Why stock market volumes were at an eight-year low


Omair Zeeshan June 02, 2010

KARACHI: May was an eye opener for investors in stock markets. The amount of trading done at the Karachi Stock Exchange (KSE) was almost at an eight-year low and volumes were dismal. This is excluding the market’s performance in the five months during and after the price floor rule.

There has been very little activity as most of the stocks have been on their lower limits. “These abnormally low volumes are severely affecting the market depth necessary for capital formation and the development of any capital market,” said analysts at Topline Securities.

According to them, revenues of brokers, regulators and the government have also taken a hit.

What happened to the volumes?

The main reason that volumes collapsed was the ban on badla; a type of share financing. “Large players and brokers had access to easy money to finance their trading due to badla, which made trading very easy for them,” said Topline Securities analyst Sohail Ahmed.

He added that the 2008 crisis had affected their liquidity so much that they do not have the required funds to trade actively. As a result, intraday and short-term traders have reduced their activity due to their fear of low market depth.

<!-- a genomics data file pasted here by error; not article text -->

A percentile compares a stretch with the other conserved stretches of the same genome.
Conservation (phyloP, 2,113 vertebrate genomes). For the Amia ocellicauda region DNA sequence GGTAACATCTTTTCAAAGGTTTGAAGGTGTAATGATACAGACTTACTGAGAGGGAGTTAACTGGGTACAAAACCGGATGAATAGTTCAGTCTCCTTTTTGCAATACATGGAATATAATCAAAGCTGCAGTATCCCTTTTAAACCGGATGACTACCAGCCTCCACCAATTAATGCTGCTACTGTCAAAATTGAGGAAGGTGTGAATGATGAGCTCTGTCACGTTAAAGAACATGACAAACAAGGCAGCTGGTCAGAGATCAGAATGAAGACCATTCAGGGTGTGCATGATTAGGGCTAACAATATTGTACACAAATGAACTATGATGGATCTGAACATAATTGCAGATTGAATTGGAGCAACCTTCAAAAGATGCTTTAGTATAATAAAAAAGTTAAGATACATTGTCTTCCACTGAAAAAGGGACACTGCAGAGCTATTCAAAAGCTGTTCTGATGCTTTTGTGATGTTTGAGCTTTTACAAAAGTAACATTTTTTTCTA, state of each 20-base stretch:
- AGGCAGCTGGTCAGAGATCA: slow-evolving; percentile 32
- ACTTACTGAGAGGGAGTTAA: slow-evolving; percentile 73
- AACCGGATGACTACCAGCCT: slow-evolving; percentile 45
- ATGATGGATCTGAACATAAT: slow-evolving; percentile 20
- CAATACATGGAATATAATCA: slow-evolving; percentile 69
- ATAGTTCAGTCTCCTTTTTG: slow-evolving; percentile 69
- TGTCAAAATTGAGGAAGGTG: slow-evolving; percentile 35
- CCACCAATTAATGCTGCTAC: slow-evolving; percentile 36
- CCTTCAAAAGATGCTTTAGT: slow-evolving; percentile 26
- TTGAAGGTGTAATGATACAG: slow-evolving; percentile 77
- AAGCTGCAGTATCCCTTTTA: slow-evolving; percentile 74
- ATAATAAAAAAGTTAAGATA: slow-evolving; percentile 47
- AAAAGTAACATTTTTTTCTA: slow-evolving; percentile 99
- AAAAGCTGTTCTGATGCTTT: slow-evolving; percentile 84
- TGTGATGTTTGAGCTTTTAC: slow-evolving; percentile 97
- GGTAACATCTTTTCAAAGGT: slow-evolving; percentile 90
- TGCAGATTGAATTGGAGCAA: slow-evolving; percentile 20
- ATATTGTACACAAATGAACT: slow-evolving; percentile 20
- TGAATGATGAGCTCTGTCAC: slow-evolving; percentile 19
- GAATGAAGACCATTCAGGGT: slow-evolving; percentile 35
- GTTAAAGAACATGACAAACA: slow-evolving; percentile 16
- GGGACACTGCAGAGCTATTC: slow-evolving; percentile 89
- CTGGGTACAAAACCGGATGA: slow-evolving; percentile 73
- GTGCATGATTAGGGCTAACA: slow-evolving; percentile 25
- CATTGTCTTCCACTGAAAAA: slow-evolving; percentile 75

Another reason was the absence of an investor-friendly leveraged product. And though there are many derivatives in the market, there is hardly any activity in the products due to the cash margin requirements.

Genuine investor confidence was eroded after the huge 37 per cent collapse in share prices in only 13 trading sessions after the lifting of price floor in 2008. This confidence will take a few years to restore, said Ahmed.

Volumes and turnover velocity at record low

The KSE, which was once considered to be one of the most liquid bourses in Asia, has now taken the position of one of the most illiquid markets, say analysts.

In terms of turnover velocity, volume divided by market capitalisation, which is a better and relative measure of market depth, the level in May was 30 per cent compared to an average of Asian markets at 110 per cent observed in 2009, according to Topline Securities’ data.

“Pakistan’s turnover velocity in 2003 was at record 490 per cent as compared to the Asian average of 80 per cent. This made it one of the most actively traded markets at that time,” said Ahmed.

Published in the Express Tribune, June 3rd, 2010.

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